The Night the Lights Went Down in Statuary Hall
For a brief few minutes, a major crisis broke out Tuesday evening inside the Capitol's ornate Statuary Hall: The lights went out.
And with it, dozens of television cameras immediately lost their ability to get good shots of the members of Congress pouring into the room to give their reactions to President Bush's State of the Union address.
Under normal circumstances, this wouldn't have been a problem, since Bush was still a few minutes away from wrapping up his more than 5,500-word speech. But many savvy, media-hungry lawmakers know that to wait for the speech to end is to wait for the queues to build up for the cameras.
Besides, they all get a prepared text of the speech anyway, so some members see no reason to wait around for the conclusion.
So, just before the lights went out at 9:58 p.m. ET,, a bipartisan group of members was already milling about Statuary Hall, the room just off the House floor that houses statues of great Americans but on state-of-the-union night doubles as one of the largest press briefing rooms in Washington. Democratic Reps. Lloyd Dogget (Texas), Jerold Nadler (N.Y.) and Loretta Sanchez (Calif.) were pontificating for print and TV reporters -- Sanchez complained to reporters about things she "wishes he would have spoken more about," with Bush still minutes away from actually concluding.
And then the lights went out, just as several Republicans appeared in the room to give their thoughts on the speech: Reps. Tom Reynolds (N.Y.), the former chairman of the House Republican campaign team; Chris Shays (Conn.), a narrow winner in November; Marsha Blackburn (Tenn.), a onetime aspirant for leadership positions; and Patrick McHenry (N.C.).
Congressional staff immediately figured out what caused the blackout: Power grid overload.
They had initially told the TV crews that there was enough power in the room for the large klieg lights they were using to create a glowing effect for the best images of the lawmakers. But the electricians didn't put enough amps into the room to handle the wiring for laptops, cameras and other high technology that is standard issue for the 21st century media.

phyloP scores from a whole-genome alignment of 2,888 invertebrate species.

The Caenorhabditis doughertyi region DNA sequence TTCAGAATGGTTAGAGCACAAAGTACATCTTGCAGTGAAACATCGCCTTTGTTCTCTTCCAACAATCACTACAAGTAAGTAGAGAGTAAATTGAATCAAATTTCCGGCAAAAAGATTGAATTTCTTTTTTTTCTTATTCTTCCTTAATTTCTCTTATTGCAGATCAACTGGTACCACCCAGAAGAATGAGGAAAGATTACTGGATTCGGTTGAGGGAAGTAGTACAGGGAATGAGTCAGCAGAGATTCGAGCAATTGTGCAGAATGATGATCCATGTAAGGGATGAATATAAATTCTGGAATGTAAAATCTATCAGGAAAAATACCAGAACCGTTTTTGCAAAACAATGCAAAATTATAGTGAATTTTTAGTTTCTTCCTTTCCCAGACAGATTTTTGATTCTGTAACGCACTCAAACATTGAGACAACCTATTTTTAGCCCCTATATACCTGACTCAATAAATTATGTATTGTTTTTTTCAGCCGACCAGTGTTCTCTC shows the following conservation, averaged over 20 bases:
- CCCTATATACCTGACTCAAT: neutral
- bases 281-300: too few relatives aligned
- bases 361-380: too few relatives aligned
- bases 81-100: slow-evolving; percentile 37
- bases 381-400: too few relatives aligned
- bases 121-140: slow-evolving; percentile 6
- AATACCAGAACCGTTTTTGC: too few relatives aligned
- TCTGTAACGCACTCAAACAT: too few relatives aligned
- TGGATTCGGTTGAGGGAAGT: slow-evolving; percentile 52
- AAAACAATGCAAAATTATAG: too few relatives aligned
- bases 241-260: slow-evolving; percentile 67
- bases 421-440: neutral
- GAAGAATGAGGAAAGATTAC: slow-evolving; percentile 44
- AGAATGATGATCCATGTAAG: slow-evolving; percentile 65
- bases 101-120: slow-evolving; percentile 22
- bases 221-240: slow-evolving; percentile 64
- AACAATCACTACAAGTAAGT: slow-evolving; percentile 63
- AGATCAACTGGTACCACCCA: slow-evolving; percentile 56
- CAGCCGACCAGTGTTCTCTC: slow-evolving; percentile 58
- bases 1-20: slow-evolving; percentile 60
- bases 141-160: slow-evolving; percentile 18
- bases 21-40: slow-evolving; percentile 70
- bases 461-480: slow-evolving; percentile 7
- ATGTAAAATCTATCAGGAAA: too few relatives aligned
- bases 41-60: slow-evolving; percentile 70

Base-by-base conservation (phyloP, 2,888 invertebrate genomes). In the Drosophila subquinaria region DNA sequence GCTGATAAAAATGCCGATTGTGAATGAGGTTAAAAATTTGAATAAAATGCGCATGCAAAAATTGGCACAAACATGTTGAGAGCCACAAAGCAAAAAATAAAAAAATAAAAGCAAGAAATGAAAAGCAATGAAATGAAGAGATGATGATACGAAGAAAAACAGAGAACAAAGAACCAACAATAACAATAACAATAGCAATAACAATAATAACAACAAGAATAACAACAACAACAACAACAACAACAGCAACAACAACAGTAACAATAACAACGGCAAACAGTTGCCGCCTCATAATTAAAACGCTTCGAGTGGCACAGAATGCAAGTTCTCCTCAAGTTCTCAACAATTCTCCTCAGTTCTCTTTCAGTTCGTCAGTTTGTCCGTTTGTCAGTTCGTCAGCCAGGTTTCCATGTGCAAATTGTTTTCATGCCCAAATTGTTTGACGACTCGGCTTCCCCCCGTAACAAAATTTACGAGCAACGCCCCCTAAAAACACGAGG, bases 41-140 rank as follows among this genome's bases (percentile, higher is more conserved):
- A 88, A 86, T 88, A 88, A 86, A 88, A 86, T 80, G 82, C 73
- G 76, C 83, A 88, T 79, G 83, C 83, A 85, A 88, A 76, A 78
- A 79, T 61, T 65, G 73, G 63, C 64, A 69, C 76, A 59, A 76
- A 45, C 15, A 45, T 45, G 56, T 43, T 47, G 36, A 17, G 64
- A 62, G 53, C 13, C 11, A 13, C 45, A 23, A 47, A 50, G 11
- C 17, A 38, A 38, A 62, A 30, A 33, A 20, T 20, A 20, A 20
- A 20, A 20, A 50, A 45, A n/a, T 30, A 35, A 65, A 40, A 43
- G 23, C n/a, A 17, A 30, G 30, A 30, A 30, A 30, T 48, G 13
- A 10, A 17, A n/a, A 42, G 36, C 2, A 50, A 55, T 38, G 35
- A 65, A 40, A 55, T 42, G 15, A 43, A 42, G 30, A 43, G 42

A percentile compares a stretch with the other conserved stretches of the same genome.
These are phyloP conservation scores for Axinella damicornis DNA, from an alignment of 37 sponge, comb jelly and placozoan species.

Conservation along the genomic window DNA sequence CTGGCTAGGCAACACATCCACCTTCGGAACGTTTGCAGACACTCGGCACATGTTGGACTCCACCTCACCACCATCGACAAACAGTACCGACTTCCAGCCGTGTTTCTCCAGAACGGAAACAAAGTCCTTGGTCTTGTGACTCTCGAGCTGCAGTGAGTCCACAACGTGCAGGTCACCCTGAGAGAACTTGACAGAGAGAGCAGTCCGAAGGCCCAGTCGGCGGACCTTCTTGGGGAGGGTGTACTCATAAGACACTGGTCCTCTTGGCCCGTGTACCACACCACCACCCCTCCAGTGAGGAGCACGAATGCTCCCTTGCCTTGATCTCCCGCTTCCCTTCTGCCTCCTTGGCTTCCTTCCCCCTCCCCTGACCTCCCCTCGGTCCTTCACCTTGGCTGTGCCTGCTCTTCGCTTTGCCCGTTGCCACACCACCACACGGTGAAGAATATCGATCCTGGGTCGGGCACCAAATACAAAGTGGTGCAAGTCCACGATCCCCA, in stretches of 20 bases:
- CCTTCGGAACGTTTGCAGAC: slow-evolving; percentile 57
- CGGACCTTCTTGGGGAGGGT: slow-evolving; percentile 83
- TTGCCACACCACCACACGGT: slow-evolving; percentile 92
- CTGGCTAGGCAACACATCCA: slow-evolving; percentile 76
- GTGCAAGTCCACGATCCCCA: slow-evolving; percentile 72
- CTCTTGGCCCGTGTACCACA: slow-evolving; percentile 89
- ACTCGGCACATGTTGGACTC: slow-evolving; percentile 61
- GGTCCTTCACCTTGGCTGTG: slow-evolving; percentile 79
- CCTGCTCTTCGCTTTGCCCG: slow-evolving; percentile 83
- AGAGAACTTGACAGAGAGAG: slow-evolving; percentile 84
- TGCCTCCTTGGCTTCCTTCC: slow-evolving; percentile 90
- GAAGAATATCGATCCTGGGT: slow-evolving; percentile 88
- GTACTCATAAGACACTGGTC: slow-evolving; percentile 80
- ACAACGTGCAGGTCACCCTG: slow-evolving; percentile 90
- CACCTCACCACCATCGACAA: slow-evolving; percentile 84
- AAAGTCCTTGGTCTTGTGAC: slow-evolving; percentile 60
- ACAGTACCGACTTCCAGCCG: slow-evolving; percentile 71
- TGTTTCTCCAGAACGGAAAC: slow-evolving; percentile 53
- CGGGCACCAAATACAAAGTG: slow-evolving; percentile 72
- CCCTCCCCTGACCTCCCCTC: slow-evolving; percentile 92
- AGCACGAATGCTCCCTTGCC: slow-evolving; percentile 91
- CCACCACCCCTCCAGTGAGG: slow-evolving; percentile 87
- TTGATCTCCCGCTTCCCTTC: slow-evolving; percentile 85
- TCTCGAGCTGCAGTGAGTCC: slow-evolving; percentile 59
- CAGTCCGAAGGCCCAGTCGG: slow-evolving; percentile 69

This wouldn't be a problem in a non-televison world, since every lawmaker would put out his or her own release officially reacting to the address. (And many had put out their "responses" to Bush's speech before it was given, a tactic that The Post's Washington Sketch columnist Dana Milbank smartly illustrated earlier this month after Bush's address announcing a surge in troops in Iraq. The first "reaction" to President Bush's State of the Union speech to land in the Capitol Briefing's e-mail inbox was from Massachusetts Rep. Edward Markey, landing before 6:30 p.m. ET.)
Within five minutes of the lights going out in Statuary Hall, the staff saved the night and re-configured the Capitol power grid. A few minutes past 10 p.m. ET, the lights flashed back on and an eruption of cheers went up from the assembled crew of reporters, lawmakers and aides. And within seconds, the president ended his speech and hundreds of senators and representatives filed out of the House chamber and straight to the cameras.
Posted by: Judge C. Crater | January 24, 2007 2:08 PM | Report abuse
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